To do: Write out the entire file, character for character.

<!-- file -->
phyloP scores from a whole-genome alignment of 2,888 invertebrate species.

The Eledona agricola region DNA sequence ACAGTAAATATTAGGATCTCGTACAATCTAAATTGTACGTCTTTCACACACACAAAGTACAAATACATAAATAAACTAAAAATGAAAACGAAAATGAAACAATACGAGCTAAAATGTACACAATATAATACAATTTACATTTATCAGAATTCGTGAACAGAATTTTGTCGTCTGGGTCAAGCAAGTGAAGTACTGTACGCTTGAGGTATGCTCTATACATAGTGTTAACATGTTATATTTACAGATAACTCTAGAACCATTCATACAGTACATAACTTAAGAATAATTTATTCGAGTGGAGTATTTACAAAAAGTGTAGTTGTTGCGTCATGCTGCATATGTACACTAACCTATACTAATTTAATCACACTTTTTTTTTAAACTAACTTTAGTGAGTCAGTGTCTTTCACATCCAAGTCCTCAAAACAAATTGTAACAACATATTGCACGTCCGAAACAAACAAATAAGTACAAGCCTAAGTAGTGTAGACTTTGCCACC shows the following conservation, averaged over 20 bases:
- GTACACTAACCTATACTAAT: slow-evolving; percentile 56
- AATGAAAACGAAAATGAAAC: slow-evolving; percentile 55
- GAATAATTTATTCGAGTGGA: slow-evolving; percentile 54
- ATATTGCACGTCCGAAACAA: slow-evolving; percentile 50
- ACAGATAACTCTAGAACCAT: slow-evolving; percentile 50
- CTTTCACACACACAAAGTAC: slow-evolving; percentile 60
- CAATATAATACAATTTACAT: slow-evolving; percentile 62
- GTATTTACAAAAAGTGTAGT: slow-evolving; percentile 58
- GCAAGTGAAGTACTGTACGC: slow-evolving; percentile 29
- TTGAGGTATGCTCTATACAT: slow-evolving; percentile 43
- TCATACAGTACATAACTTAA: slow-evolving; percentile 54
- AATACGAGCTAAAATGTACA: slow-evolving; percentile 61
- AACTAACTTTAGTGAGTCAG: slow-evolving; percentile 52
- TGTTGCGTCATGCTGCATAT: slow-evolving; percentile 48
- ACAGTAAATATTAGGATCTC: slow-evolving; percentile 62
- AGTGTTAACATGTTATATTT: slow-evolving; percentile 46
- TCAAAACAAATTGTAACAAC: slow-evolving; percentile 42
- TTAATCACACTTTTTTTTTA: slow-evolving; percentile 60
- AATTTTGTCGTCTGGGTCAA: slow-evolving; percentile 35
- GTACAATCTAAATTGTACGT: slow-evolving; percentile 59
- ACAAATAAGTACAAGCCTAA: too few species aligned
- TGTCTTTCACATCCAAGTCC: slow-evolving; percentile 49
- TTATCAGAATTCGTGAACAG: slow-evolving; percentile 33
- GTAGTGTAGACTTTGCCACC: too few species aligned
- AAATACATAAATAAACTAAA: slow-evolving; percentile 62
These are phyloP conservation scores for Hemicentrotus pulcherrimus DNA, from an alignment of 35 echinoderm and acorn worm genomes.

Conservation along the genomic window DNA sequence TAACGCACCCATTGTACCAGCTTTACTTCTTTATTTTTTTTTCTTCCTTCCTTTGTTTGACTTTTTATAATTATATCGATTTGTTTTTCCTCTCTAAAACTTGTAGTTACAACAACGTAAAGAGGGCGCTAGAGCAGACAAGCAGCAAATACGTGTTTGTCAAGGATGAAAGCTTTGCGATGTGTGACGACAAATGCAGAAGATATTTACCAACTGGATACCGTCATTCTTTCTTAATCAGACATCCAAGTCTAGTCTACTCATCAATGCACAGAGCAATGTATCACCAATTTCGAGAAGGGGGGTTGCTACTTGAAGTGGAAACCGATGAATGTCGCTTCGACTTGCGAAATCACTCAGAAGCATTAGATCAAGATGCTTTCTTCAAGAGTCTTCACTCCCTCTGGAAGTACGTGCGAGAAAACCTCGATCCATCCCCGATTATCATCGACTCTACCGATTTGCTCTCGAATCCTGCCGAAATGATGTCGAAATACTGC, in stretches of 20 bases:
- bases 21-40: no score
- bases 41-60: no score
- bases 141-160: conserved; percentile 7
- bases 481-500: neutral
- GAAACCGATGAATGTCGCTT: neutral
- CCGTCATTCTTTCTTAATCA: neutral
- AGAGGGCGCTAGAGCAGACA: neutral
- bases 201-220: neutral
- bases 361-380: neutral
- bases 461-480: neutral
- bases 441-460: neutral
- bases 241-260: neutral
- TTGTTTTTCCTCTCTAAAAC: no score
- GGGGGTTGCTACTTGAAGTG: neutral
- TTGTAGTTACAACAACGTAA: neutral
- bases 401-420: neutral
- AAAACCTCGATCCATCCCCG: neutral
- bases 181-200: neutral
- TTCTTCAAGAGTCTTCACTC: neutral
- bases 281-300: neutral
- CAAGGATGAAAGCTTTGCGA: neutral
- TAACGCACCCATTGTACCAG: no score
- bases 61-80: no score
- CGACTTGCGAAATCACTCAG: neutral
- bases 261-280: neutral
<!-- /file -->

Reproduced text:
phyloP scores from a whole-genome alignment of 2,888 invertebrate species.

The Eledona agricola region DNA sequence ACAGTAAATATTAGGATCTCGTACAATCTAAATTGTACGTCTTTCACACACACAAAGTACAAATACATAAATAAACTAAAAATGAAAACGAAAATGAAACAATACGAGCTAAAATGTACACAATATAATACAATTTACATTTATCAGAATTCGTGAACAGAATTTTGTCGTCTGGGTCAAGCAAGTGAAGTACTGTACGCTTGAGGTATGCTCTATACATAGTGTTAACATGTTATATTTACAGATAACTCTAGAACCATTCATACAGTACATAACTTAAGAATAATTTATTCGAGTGGAGTATTTACAAAAAGTGTAGTTGTTGCGTCATGCTGCATATGTACACTAACCTATACTAATTTAATCACACTTTTTTTTTAAACTAACTTTAGTGAGTCAGTGTCTTTCACATCCAAGTCCTCAAAACAAATTGTAACAACATATTGCACGTCCGAAACAAACAAATAAGTACAAGCCTAAGTAGTGTAGACTTTGCCACC shows the following conservation, averaged over 20 bases:
- GTACACTAACCTATACTAAT: slow-evolving; percentile 56
- AATGAAAACGAAAATGAAAC: slow-evolving; percentile 55
- GAATAATTTATTCGAGTGGA: slow-evolving; percentile 54
- ATATTGCACGTCCGAAACAA: slow-evolving; percentile 50
- ACAGATAACTCTAGAACCAT: slow-evolving; percentile 50
- CTTTCACACACACAAAGTAC: slow-evolving; percentile 60
- CAATATAATACAATTTACAT: slow-evolving; percentile 62
- GTATTTACAAAAAGTGTAGT: slow-evolving; percentile 58
- GCAAGTGAAGTACTGTACGC: slow-evolving; percentile 29
- TTGAGGTATGCTCTATACAT: slow-evolving; percentile 43
- TCATACAGTACATAACTTAA: slow-evolving; percentile 54
- AATACGAGCTAAAATGTACA: slow-evolving; percentile 61
- AACTAACTTTAGTGAGTCAG: slow-evolving; percentile 52
- TGTTGCGTCATGCTGCATAT: slow-evolving; percentile 48
- ACAGTAAATATTAGGATCTC: slow-evolving; percentile 62
- AGTGTTAACATGTTATATTT: slow-evolving; percentile 46
- TCAAAACAAATTGTAACAAC: slow-evolving; percentile 42
- TTAATCACACTTTTTTTTTA: slow-evolving; percentile 60
- AATTTTGTCGTCTGGGTCAA: slow-evolving; percentile 35
- GTACAATCTAAATTGTACGT: slow-evolving; percentile 59
- ACAAATAAGTACAAGCCTAA: too few species aligned
- TGTCTTTCACATCCAAGTCC: slow-evolving; percentile 49
- TTATCAGAATTCGTGAACAG: slow-evolving; percentile 33
- GTAGTGTAGACTTTGCCACC: too few species aligned
- AAATACATAAATAAACTAAA: slow-evolving; percentile 62
These are phyloP conservation scores for Hemicentrotus pulcherrimus DNA, from an alignment of 35 echinoderm and acorn worm genomes.

Conservation along the genomic window DNA sequence TAACGCACCCATTGTACCAGCTTTACTTCTTTATTTTTTTTTCTTCCTTCCTTTGTTTGACTTTTTATAATTATATCGATTTGTTTTTCCTCTCTAAAACTTGTAGTTACAACAACGTAAAGAGGGCGCTAGAGCAGACAAGCAGCAAATACGTGTTTGTCAAGGATGAAAGCTTTGCGATGTGTGACGACAAATGCAGAAGATATTTACCAACTGGATACCGTCATTCTTTCTTAATCAGACATCCAAGTCTAGTCTACTCATCAATGCACAGAGCAATGTATCACCAATTTCGAGAAGGGGGGTTGCTACTTGAAGTGGAAACCGATGAATGTCGCTTCGACTTGCGAAATCACTCAGAAGCATTAGATCAAGATGCTTTCTTCAAGAGTCTTCACTCCCTCTGGAAGTACGTGCGAGAAAACCTCGATCCATCCCCGATTATCATCGACTCTACCGATTTGCTCTCGAATCCTGCCGAAATGATGTCGAAATACTGC, in stretches of 20 bases:
- bases 21-40: no score
- bases 41-60: no score
- bases 141-160: conserved; percentile 7
- bases 481-500: neutral
- GAAACCGATGAATGTCGCTT: neutral
- CCGTCATTCTTTCTTAATCA: neutral
- AGAGGGCGCTAGAGCAGACA: neutral
- bases 201-220: neutral
- bases 361-380: neutral
- bases 461-480: neutral
- bases 441-460: neutral
- bases 241-260: neutral
- TTGTTTTTCCTCTCTAAAAC: no score
- GGGGGTTGCTACTTGAAGTG: neutral
- TTGTAGTTACAACAACGTAA: neutral
- bases 401-420: neutral
- AAAACCTCGATCCATCCCCG: neutral
- bases 181-200: neutral
- TTCTTCAAGAGTCTTCACTC: neutral
- bases 281-300: neutral
- CAAGGATGAAAGCTTTGCGA: neutral
- TAACGCACCCATTGTACCAG: no score
- bases 61-80: no score
- CGACTTGCGAAATCACTCAG: neutral
- bases 261-280: neutral